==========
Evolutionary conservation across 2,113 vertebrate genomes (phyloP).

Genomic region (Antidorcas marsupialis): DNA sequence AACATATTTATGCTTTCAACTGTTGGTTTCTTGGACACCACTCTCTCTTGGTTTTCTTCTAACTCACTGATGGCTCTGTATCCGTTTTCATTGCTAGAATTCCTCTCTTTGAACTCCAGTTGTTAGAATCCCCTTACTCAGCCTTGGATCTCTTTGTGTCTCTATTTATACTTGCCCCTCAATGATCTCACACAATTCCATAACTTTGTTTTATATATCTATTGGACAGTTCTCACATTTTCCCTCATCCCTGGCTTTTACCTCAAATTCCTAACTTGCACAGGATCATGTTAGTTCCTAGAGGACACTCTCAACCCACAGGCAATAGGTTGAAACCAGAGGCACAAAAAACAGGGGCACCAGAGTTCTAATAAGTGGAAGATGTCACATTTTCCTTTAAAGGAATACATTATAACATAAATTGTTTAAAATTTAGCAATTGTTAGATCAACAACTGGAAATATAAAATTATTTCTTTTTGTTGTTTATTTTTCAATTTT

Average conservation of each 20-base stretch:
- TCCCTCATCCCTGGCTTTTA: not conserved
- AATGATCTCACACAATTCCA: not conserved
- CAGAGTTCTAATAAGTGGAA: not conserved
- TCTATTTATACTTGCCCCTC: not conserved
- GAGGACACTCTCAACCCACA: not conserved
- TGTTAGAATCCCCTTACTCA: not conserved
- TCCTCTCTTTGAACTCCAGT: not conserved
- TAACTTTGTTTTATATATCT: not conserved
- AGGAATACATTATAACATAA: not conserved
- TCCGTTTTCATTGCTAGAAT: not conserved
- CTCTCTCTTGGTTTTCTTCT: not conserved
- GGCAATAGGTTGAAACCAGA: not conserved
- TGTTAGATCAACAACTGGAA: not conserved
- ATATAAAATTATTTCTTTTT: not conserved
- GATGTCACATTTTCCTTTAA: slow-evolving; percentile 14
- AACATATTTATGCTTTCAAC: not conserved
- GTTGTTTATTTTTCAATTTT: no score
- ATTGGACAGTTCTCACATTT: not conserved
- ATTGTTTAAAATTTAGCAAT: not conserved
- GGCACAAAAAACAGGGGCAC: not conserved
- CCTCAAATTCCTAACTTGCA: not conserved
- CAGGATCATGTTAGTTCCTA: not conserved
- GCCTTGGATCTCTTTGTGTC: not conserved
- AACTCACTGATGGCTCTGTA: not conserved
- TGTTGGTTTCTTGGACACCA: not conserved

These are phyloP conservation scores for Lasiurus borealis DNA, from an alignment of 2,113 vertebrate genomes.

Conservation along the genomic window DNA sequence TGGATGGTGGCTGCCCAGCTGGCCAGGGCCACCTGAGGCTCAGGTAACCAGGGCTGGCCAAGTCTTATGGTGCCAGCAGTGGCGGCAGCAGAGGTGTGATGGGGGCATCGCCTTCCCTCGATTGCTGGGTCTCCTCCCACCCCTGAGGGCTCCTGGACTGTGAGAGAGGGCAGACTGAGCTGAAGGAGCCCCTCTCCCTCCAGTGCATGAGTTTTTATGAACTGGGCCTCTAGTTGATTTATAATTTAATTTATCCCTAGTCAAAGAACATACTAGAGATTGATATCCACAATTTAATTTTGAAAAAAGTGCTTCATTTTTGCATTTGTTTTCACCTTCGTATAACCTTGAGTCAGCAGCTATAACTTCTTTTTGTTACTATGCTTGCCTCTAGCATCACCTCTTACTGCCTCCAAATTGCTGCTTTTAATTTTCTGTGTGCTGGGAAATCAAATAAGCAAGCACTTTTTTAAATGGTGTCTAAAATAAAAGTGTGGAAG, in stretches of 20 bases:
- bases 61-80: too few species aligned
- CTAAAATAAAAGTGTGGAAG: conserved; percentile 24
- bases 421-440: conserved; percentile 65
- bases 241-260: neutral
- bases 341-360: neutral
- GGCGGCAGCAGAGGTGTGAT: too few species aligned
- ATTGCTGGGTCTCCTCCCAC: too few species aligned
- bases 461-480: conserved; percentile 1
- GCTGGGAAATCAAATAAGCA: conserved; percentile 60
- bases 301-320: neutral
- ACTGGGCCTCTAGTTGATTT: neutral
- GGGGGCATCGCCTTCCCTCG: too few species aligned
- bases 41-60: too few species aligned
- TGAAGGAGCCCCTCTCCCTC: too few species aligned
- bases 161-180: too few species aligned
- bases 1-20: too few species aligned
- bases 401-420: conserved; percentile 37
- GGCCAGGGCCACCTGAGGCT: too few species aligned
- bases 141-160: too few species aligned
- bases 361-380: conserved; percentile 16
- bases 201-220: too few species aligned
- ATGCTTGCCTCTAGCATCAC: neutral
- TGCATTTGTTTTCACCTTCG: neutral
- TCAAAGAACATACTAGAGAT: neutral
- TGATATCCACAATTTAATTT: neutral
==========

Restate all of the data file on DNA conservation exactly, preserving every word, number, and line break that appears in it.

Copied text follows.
Evolutionary conservation across 2,113 vertebrate genomes (phyloP).

Genomic region (Antidorcas marsupialis): DNA sequence AACATATTTATGCTTTCAACTGTTGGTTTCTTGGACACCACTCTCTCTTGGTTTTCTTCTAACTCACTGATGGCTCTGTATCCGTTTTCATTGCTAGAATTCCTCTCTTTGAACTCCAGTTGTTAGAATCCCCTTACTCAGCCTTGGATCTCTTTGTGTCTCTATTTATACTTGCCCCTCAATGATCTCACACAATTCCATAACTTTGTTTTATATATCTATTGGACAGTTCTCACATTTTCCCTCATCCCTGGCTTTTACCTCAAATTCCTAACTTGCACAGGATCATGTTAGTTCCTAGAGGACACTCTCAACCCACAGGCAATAGGTTGAAACCAGAGGCACAAAAAACAGGGGCACCAGAGTTCTAATAAGTGGAAGATGTCACATTTTCCTTTAAAGGAATACATTATAACATAAATTGTTTAAAATTTAGCAATTGTTAGATCAACAACTGGAAATATAAAATTATTTCTTTTTGTTGTTTATTTTTCAATTTT

Average conservation of each 20-base stretch:
- TCCCTCATCCCTGGCTTTTA: not conserved
- AATGATCTCACACAATTCCA: not conserved
- CAGAGTTCTAATAAGTGGAA: not conserved
- TCTATTTATACTTGCCCCTC: not conserved
- GAGGACACTCTCAACCCACA: not conserved
- TGTTAGAATCCCCTTACTCA: not conserved
- TCCTCTCTTTGAACTCCAGT: not conserved
- TAACTTTGTTTTATATATCT: not conserved
- AGGAATACATTATAACATAA: not conserved
- TCCGTTTTCATTGCTAGAAT: not conserved
- CTCTCTCTTGGTTTTCTTCT: not conserved
- GGCAATAGGTTGAAACCAGA: not conserved
- TGTTAGATCAACAACTGGAA: not conserved
- ATATAAAATTATTTCTTTTT: not conserved
- GATGTCACATTTTCCTTTAA: slow-evolving; percentile 14
- AACATATTTATGCTTTCAAC: not conserved
- GTTGTTTATTTTTCAATTTT: no score
- ATTGGACAGTTCTCACATTT: not conserved
- ATTGTTTAAAATTTAGCAAT: not conserved
- GGCACAAAAAACAGGGGCAC: not conserved
- CCTCAAATTCCTAACTTGCA: not conserved
- CAGGATCATGTTAGTTCCTA: not conserved
- GCCTTGGATCTCTTTGTGTC: not conserved
- AACTCACTGATGGCTCTGTA: not conserved
- TGTTGGTTTCTTGGACACCA: not conserved

These are phyloP conservation scores for Lasiurus borealis DNA, from an alignment of 2,113 vertebrate genomes.

Conservation along the genomic window DNA sequence TGGATGGTGGCTGCCCAGCTGGCCAGGGCCACCTGAGGCTCAGGTAACCAGGGCTGGCCAAGTCTTATGGTGCCAGCAGTGGCGGCAGCAGAGGTGTGATGGGGGCATCGCCTTCCCTCGATTGCTGGGTCTCCTCCCACCCCTGAGGGCTCCTGGACTGTGAGAGAGGGCAGACTGAGCTGAAGGAGCCCCTCTCCCTCCAGTGCATGAGTTTTTATGAACTGGGCCTCTAGTTGATTTATAATTTAATTTATCCCTAGTCAAAGAACATACTAGAGATTGATATCCACAATTTAATTTTGAAAAAAGTGCTTCATTTTTGCATTTGTTTTCACCTTCGTATAACCTTGAGTCAGCAGCTATAACTTCTTTTTGTTACTATGCTTGCCTCTAGCATCACCTCTTACTGCCTCCAAATTGCTGCTTTTAATTTTCTGTGTGCTGGGAAATCAAATAAGCAAGCACTTTTTTAAATGGTGTCTAAAATAAAAGTGTGGAAG, in stretches of 20 bases:
- bases 61-80: too few species aligned
- CTAAAATAAAAGTGTGGAAG: conserved; percentile 24
- bases 421-440: conserved; percentile 65
- bases 241-260: neutral
- bases 341-360: neutral
- GGCGGCAGCAGAGGTGTGAT: too few species aligned
- ATTGCTGGGTCTCCTCCCAC: too few species aligned
- bases 461-480: conserved; percentile 1
- GCTGGGAAATCAAATAAGCA: conserved; percentile 60
- bases 301-320: neutral
- ACTGGGCCTCTAGTTGATTT: neutral
- GGGGGCATCGCCTTCCCTCG: too few species aligned
- bases 41-60: too few species aligned
- TGAAGGAGCCCCTCTCCCTC: too few species aligned
- bases 161-180: too few species aligned
- bases 1-20: too few species aligned
- bases 401-420: conserved; percentile 37
- GGCCAGGGCCACCTGAGGCT: too few species aligned
- bases 141-160: too few species aligned
- bases 361-380: conserved; percentile 16
- bases 201-220: too few species aligned
- ATGCTTGCCTCTAGCATCAC: neutral
- TGCATTTGTTTTCACCTTCG: neutral
- TCAAAGAACATACTAGAGAT: neutral
- TGATATCCACAATTTAATTT: neutral